Economy hit hard by Covid-19 pandemic, experts say – Pajhwok Afghan News
KABUL (Pajhwok): Afghanistan’s exports in the first quarter of the current fiscal year fell 1.7 percent from the same period a year earlier, according to the National Statistics and Statistics Authority. information (NSIA).
In contrast, imports rose 2.6% during the period, with economists saying unemployment and poverty have increased since the Covid-19 outbreak in the country.
The coronavirus epidemic has affected most countries around the world, but Afghanistan, which depends heavily on aid from the international community, had suffered even more economically.
In the aftermath of the pandemic, the quarantine imposed in 2020 and some restrictions this year have caused unemployment to rise, the country’s exports to drop and imports to rise.
Economists and other officials admit that the virus has hit the economy of the people and the country hard. According to the NSIA, 47.30 percent of people currently live below the poverty line, 36 percent of the population is food insecure and more than two million remain unemployed.
Exports have declined over the past two years:
The Trade Statistics Yearbook, published by the NSIA, indicates that Afghanistan’s exports declined 10% in solar year 1399, compared to 1398. In the first quarter of the current fiscal year, exports increased decreased by 1.7% compared to the same period last year.
The Yearbook of Trade Statistics shows that Afghanistan’s exports in solar year 1399 were about $ 776.7 million. In 1398, they amounted to approximately $ 863.8 million.
A comparison of statistics for these two years shows that exports declined by more than 10 percent in 1399, compared to 1398.
In the first quarter of 1400, exports amounted to approximately $ 200.2 million. But during the same period of 1399, they stood at around $ 203.6 million.
The NSIA reports that the volume of experts in the first quarter of this year fell 1.7% compared to the same period last year. However, the figure excludes smuggling and re-exporting of goods.
Imports in 1st quarter of the current fiscal year up:
According to the NSIA, officially recorded merchandise imports in 1399 were about $ 6,537.6 million, but this figure rose to $ 6,776.8 million in 1398. Imports fell 3.5% in 1399 from 1398.
Imports in the first quarter of 1400 amounted to $ 1,570.2 million, compared to $ 1,530.0 million for the same period of the previous year.
In the first quarter of 1400, imports increased 2.6 percent – compared to the same period last year. Again, imports do not include smuggling and re-importing of items.
Covid-19 hits the popular economy:
Qais Mohammadi, professor of economics at Kardan University, told Pajhwok Afghan News that the impact of Covid-19 has been felt by every family, not only in Afghanistan, but around the world. Some people have temporarily lost their jobs while others have been affected permanently, the economist said.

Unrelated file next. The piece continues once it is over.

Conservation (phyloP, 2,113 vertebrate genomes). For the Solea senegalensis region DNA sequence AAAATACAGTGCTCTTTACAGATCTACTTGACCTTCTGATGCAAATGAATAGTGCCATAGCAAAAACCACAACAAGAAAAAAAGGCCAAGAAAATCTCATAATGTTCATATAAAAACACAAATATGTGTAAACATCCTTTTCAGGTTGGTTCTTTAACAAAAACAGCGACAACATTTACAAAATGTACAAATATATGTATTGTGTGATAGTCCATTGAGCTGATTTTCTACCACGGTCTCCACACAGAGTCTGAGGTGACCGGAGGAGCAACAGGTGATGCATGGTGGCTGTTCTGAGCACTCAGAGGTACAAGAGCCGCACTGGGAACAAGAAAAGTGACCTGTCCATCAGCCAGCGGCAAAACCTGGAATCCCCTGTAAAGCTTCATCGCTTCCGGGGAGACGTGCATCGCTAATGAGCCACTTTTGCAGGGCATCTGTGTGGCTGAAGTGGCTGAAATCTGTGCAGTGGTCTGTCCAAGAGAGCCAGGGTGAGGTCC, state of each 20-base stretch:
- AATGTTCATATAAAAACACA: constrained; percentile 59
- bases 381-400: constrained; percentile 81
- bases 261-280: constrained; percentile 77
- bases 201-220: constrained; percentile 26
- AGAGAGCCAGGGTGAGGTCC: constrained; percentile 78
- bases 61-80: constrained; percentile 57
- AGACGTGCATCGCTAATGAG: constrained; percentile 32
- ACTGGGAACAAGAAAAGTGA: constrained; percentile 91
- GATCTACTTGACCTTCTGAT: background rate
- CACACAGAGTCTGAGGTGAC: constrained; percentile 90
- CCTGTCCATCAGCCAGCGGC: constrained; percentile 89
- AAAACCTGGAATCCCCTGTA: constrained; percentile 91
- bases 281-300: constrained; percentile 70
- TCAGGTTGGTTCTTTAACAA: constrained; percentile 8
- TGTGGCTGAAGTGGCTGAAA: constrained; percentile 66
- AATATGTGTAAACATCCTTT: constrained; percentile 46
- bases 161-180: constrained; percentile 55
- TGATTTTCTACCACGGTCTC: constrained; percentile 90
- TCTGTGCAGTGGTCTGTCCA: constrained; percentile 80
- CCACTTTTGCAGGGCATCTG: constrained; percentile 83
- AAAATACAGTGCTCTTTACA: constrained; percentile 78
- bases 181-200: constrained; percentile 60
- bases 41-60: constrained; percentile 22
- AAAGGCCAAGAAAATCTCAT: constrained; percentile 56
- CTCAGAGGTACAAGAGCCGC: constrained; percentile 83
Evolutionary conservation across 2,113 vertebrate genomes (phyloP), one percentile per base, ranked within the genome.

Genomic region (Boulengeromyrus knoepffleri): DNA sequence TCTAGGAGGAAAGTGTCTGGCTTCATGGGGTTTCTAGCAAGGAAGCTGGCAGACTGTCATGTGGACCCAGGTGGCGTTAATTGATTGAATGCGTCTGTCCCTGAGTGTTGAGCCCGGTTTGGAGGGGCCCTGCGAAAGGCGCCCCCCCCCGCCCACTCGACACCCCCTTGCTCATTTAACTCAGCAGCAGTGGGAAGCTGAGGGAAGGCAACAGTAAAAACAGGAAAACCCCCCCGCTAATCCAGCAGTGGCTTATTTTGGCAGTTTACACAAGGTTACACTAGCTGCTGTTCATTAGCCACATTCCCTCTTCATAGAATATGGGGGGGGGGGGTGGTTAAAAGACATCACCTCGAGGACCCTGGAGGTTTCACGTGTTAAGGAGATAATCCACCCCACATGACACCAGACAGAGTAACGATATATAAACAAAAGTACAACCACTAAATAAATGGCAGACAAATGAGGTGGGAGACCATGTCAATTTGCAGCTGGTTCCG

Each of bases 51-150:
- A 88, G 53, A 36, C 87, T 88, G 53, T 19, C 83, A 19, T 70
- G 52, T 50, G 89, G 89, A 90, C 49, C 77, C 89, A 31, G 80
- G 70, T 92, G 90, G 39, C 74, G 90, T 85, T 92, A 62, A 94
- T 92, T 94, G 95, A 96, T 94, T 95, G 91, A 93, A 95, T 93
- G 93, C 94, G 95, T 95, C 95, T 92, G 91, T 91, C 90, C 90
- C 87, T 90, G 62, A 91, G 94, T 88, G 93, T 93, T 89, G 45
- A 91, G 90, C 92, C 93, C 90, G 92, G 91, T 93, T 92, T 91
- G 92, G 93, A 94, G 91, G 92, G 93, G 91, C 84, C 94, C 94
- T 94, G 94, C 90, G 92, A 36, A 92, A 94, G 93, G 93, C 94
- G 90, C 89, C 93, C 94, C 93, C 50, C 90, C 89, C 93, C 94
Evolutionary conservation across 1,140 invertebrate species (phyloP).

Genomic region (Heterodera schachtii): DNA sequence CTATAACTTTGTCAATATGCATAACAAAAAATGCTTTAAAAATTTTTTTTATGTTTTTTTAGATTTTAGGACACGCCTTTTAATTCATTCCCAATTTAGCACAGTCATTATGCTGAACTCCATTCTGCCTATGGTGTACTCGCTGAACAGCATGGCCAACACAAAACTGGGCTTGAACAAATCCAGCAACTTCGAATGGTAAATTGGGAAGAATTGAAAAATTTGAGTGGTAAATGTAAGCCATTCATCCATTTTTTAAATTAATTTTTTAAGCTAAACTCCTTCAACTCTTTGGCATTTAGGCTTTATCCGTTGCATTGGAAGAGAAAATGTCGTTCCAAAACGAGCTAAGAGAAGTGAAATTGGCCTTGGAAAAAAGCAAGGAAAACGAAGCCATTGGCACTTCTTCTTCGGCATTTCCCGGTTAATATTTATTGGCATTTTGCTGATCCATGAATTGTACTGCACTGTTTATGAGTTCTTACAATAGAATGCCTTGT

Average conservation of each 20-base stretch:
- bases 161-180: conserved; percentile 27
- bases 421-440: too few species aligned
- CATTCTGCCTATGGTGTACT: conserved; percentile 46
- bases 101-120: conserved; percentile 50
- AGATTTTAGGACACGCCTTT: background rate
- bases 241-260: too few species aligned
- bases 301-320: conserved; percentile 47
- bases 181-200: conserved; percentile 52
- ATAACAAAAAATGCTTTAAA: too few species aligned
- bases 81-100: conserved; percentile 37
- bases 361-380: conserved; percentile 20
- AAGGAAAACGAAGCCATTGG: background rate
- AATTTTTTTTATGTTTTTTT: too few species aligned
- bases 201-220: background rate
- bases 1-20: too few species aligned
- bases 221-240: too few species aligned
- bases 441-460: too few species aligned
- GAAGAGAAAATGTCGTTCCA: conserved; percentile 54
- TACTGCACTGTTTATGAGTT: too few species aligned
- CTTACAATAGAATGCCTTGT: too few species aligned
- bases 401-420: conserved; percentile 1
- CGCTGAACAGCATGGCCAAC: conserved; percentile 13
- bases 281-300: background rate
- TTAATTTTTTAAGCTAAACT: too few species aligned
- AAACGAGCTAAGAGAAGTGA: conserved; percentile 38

During the first wave of the coronavirus, he recalled, a number of organizations and companies had not been able to pay their employees. As a result, they laid off most of their employees, affecting the poor.
He added that some of the organizations were still facing an economic crisis and their employees were unemployed.
Referring to the fact that most Afghans live below the poverty line, he said government assistance could have alleviated people’s problems in the past. But Covid-19 has hit the masses hard, who are now in a worse economic situation.
Mohammadi added that in the fields of industry, education, services, health, internet, hotel management, leisure parks, entrepreneurs have been affected. Most of the workers found themselves unemployed, facing financial problems.
On rising unemployment and falling incomes, he said the government did not have enough budget to spend it in solar year 1400.
Due to the budget deficit, he explained, the Afghan government had borrowed 17.4 billion Afghanis from the International Monetary Fund. Afghanistan had already received $ 1.8 billion in loans from other countries and international institutions.
“In general, national production has declined, poverty and unemployment have increased and the country’s economic situation has gone from worse to worse. It can be called an economic collapse, ”he noted.
Mohammadi urged the government to provide livelihoods, health services, wages and food to the poor. However, it should not be ignored that the government helped the population to some extent during the first wave of the virus.
However, the economist regretted that the corrupt played ducks and drakes with government help to the poor.
He lambasted the municipality for its inability to cope with the quarantine situation and the distribution of aid to the population. He also criticized the Ministry of Public Health for abusing its budget.
He called government officials cruel who stole people’s bread instead of giving them food, money and jobs.
In such difficult circumstances, he said, tax exemptions and job security should have been guaranteed. But unfortunately that did not happen. At the same time, the professor said, big companies should have helped small companies, as they did in the United States.